Film Archives UK (FAUK) brings together archives, archivists, associate organisations and individuals who are interested in and committed to the work and development of the UK’s public sector film archives.
For a taste of the material we hold, why not watch our video showcasing some of the treasures from our collections?
Just as with many of our archive colleagues, for both the Yorkshire Film Archive and North East Film Archive one of the real pleasures of working with regional film collections is the ability to re-connect people with film made in, or about their own communities.
For those of us who curate, and then present our films shows, the pressure is usually on – how do I find time to pull the content together, how much information do I need (and is it about films, specific local events and landmarks, or context through wider social history of the time – for me, the best shows include all three elements), where am I driving to on a cold Wednesday evening to give the presentation, how many people will be there, will they like it – and why on earth am I doing this?
The answer is, without exception, confirmed by our audiences. We do it because the responses are so positive, the connections with the films so strong, and the amount of information that we accumulate and learn about our collections from our audiences is hugely valuable. Not only that, film shows regularly lead to the discovery of new collections, which find their way to the Archive, and in time complete the cycle as they become part of future screenings.
As a presenter, you can generally gauge the audience reaction, and I try to stay as close to the audience as possible, keeping the dialogue going throughout the screening. Recently, I had the chance to go one better, being involved in the preparation for a large screening, but not being the presenter – that was the job of my colleague, Graham Relton, Archive Manager for YFA and NEFA, whilst I stayed seated, and part of an audience of over 440 people for the screening of ‘Middlesbrough on Film’ in the very grand Town Hall.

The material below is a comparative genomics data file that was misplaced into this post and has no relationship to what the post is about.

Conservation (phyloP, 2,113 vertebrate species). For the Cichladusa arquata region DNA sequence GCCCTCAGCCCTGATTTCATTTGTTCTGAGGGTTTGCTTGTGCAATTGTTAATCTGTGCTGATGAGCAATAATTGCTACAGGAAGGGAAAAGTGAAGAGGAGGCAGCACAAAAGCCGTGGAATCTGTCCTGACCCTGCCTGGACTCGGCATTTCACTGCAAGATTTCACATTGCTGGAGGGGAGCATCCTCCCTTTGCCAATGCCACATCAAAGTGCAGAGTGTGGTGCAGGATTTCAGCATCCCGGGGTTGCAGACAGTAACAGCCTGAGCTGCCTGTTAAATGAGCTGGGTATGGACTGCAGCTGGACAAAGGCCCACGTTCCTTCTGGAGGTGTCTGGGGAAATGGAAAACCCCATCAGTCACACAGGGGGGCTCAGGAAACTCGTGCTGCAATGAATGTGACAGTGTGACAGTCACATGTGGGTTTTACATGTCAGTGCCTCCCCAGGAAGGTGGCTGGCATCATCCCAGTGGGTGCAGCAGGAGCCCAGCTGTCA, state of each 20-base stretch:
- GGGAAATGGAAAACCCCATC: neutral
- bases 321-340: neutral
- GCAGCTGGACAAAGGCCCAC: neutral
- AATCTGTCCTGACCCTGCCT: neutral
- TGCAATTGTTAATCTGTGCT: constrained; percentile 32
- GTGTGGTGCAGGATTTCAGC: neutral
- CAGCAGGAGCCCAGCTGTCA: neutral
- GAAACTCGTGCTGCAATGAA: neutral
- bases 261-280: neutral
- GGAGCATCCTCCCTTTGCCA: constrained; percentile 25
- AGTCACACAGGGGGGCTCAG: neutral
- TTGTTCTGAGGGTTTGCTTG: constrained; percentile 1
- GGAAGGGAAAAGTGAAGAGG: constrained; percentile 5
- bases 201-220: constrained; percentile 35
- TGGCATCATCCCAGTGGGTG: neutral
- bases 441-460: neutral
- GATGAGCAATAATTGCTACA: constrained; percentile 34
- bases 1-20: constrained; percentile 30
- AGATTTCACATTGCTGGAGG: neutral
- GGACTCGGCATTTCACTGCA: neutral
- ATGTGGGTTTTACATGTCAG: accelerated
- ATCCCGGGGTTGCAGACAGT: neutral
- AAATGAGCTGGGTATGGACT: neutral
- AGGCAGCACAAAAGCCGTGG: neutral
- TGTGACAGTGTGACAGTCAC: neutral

Hearing the buzz around me as the screening weaved its way from the opening of the Tees Newport Bridge in 1934, to the ‘witches hat’ swing in Albert Park (a favourite for several generations), to Ayresome Park and Charlton’s Champions in the 70s, and the launch of the last ship from Smith’s Dock in 1986 confirmed two things: that moving images that relate to people, place and a sense of identity and pride are immensely important, they bring people together, foster collective memories and renew friendships. And secondly, it is through our audiences that we can communicate a wider message about the cultural value of the collections we care for – people have a sense of ownership of these images, they have their own stories to share – you need only look at the comments on the Facebook site set up by Middlesbrough Council as evidence of that.
Finally, our relationship with our audiences is hugely strengthened by our own personal passion and commitment to our collections, and there is little doubt of that at NEFA. Watching Graham presenting ‘Middlesbrough on Film’, I saw the pressures of finding and editing the content, researching the information, fighting the last minute technical checks, and the worrying about the audience reaction all slip away as the films started to roll, and he, and his audience, shared a screening that will be long remembered by everyone.